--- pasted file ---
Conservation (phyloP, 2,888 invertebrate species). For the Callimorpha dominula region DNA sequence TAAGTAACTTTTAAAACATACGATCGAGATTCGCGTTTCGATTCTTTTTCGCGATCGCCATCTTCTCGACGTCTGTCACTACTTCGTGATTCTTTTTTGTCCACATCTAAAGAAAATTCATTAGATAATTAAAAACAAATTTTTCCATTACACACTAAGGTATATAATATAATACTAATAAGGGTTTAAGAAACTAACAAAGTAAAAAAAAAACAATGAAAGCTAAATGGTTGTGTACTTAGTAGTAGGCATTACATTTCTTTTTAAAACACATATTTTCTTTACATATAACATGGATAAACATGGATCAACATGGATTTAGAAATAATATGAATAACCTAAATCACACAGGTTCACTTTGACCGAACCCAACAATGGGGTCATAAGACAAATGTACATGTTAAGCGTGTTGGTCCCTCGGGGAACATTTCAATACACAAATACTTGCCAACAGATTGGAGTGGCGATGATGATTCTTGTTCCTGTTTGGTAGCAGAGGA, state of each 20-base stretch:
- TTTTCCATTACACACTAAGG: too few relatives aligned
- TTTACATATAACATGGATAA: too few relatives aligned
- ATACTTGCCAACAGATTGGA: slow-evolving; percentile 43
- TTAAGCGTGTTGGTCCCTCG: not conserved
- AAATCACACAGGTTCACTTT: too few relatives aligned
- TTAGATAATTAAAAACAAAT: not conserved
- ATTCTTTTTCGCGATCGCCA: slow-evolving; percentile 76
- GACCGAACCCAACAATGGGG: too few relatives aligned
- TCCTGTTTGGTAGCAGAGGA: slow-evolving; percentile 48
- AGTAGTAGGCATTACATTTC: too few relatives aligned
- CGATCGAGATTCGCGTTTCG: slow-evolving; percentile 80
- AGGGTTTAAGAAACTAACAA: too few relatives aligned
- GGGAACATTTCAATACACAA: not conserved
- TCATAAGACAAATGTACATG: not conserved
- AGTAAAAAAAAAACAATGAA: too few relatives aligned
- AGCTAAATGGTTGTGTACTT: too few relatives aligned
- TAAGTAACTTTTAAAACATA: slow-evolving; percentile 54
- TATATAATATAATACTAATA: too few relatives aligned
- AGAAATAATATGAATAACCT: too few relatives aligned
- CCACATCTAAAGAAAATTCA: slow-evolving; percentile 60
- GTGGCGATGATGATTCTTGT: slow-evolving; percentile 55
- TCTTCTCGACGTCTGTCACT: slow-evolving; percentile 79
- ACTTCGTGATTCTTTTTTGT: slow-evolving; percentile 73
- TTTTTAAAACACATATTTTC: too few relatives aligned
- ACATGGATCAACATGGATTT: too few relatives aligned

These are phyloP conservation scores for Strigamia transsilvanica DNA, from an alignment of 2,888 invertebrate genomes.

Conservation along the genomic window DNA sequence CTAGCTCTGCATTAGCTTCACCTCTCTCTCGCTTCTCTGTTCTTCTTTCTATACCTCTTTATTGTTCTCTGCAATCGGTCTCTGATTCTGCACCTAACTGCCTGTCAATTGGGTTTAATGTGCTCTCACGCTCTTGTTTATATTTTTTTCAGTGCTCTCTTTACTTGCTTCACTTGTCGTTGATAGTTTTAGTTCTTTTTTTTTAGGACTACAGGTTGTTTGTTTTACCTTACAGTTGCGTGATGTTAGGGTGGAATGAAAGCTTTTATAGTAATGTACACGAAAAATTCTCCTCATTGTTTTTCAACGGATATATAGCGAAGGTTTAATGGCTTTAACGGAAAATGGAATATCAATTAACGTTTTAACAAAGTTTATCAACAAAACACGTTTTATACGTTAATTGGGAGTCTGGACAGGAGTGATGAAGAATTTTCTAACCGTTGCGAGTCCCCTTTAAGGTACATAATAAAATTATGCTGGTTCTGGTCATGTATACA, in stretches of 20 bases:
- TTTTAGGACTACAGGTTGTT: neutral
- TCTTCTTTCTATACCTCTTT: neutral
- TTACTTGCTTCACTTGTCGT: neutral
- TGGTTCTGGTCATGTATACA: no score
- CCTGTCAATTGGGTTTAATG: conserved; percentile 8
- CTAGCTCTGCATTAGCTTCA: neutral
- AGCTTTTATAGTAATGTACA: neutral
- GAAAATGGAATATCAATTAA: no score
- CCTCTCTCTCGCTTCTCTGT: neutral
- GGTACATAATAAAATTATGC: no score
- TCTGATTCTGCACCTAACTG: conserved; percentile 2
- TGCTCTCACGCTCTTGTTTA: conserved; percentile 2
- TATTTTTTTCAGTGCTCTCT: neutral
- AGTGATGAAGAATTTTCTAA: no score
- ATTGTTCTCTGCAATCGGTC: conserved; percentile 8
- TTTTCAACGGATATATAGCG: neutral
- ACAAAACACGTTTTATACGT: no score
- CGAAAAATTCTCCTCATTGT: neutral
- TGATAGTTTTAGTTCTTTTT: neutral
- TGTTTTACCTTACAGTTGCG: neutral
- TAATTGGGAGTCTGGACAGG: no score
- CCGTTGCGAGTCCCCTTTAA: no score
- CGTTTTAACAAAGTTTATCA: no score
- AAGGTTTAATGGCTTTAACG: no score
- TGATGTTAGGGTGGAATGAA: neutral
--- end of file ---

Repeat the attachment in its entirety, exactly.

Conservation (phyloP, 2,888 invertebrate species). For the Callimorpha dominula region DNA sequence TAAGTAACTTTTAAAACATACGATCGAGATTCGCGTTTCGATTCTTTTTCGCGATCGCCATCTTCTCGACGTCTGTCACTACTTCGTGATTCTTTTTTGTCCACATCTAAAGAAAATTCATTAGATAATTAAAAACAAATTTTTCCATTACACACTAAGGTATATAATATAATACTAATAAGGGTTTAAGAAACTAACAAAGTAAAAAAAAAACAATGAAAGCTAAATGGTTGTGTACTTAGTAGTAGGCATTACATTTCTTTTTAAAACACATATTTTCTTTACATATAACATGGATAAACATGGATCAACATGGATTTAGAAATAATATGAATAACCTAAATCACACAGGTTCACTTTGACCGAACCCAACAATGGGGTCATAAGACAAATGTACATGTTAAGCGTGTTGGTCCCTCGGGGAACATTTCAATACACAAATACTTGCCAACAGATTGGAGTGGCGATGATGATTCTTGTTCCTGTTTGGTAGCAGAGGA, state of each 20-base stretch:
- TTTTCCATTACACACTAAGG: too few relatives aligned
- TTTACATATAACATGGATAA: too few relatives aligned
- ATACTTGCCAACAGATTGGA: slow-evolving; percentile 43
- TTAAGCGTGTTGGTCCCTCG: not conserved
- AAATCACACAGGTTCACTTT: too few relatives aligned
- TTAGATAATTAAAAACAAAT: not conserved
- ATTCTTTTTCGCGATCGCCA: slow-evolving; percentile 76
- GACCGAACCCAACAATGGGG: too few relatives aligned
- TCCTGTTTGGTAGCAGAGGA: slow-evolving; percentile 48
- AGTAGTAGGCATTACATTTC: too few relatives aligned
- CGATCGAGATTCGCGTTTCG: slow-evolving; percentile 80
- AGGGTTTAAGAAACTAACAA: too few relatives aligned
- GGGAACATTTCAATACACAA: not conserved
- TCATAAGACAAATGTACATG: not conserved
- AGTAAAAAAAAAACAATGAA: too few relatives aligned
- AGCTAAATGGTTGTGTACTT: too few relatives aligned
- TAAGTAACTTTTAAAACATA: slow-evolving; percentile 54
- TATATAATATAATACTAATA: too few relatives aligned
- AGAAATAATATGAATAACCT: too few relatives aligned
- CCACATCTAAAGAAAATTCA: slow-evolving; percentile 60
- GTGGCGATGATGATTCTTGT: slow-evolving; percentile 55
- TCTTCTCGACGTCTGTCACT: slow-evolving; percentile 79
- ACTTCGTGATTCTTTTTTGT: slow-evolving; percentile 73
- TTTTTAAAACACATATTTTC: too few relatives aligned
- ACATGGATCAACATGGATTT: too few relatives aligned

These are phyloP conservation scores for Strigamia transsilvanica DNA, from an alignment of 2,888 invertebrate genomes.

Conservation along the genomic window DNA sequence CTAGCTCTGCATTAGCTTCACCTCTCTCTCGCTTCTCTGTTCTTCTTTCTATACCTCTTTATTGTTCTCTGCAATCGGTCTCTGATTCTGCACCTAACTGCCTGTCAATTGGGTTTAATGTGCTCTCACGCTCTTGTTTATATTTTTTTCAGTGCTCTCTTTACTTGCTTCACTTGTCGTTGATAGTTTTAGTTCTTTTTTTTTAGGACTACAGGTTGTTTGTTTTACCTTACAGTTGCGTGATGTTAGGGTGGAATGAAAGCTTTTATAGTAATGTACACGAAAAATTCTCCTCATTGTTTTTCAACGGATATATAGCGAAGGTTTAATGGCTTTAACGGAAAATGGAATATCAATTAACGTTTTAACAAAGTTTATCAACAAAACACGTTTTATACGTTAATTGGGAGTCTGGACAGGAGTGATGAAGAATTTTCTAACCGTTGCGAGTCCCCTTTAAGGTACATAATAAAATTATGCTGGTTCTGGTCATGTATACA, in stretches of 20 bases:
- TTTTAGGACTACAGGTTGTT: neutral
- TCTTCTTTCTATACCTCTTT: neutral
- TTACTTGCTTCACTTGTCGT: neutral
- TGGTTCTGGTCATGTATACA: no score
- CCTGTCAATTGGGTTTAATG: conserved; percentile 8
- CTAGCTCTGCATTAGCTTCA: neutral
- AGCTTTTATAGTAATGTACA: neutral
- GAAAATGGAATATCAATTAA: no score
- CCTCTCTCTCGCTTCTCTGT: neutral
- GGTACATAATAAAATTATGC: no score
- TCTGATTCTGCACCTAACTG: conserved; percentile 2
- TGCTCTCACGCTCTTGTTTA: conserved; percentile 2
- TATTTTTTTCAGTGCTCTCT: neutral
- AGTGATGAAGAATTTTCTAA: no score
- ATTGTTCTCTGCAATCGGTC: conserved; percentile 8
- TTTTCAACGGATATATAGCG: neutral
- ACAAAACACGTTTTATACGT: no score
- CGAAAAATTCTCCTCATTGT: neutral
- TGATAGTTTTAGTTCTTTTT: neutral
- TGTTTTACCTTACAGTTGCG: neutral
- TAATTGGGAGTCTGGACAGG: no score
- CCGTTGCGAGTCCCCTTTAA: no score
- CGTTTTAACAAAGTTTATCA: no score
- AAGGTTTAATGGCTTTAACG: no score
- TGATGTTAGGGTGGAATGAA: neutral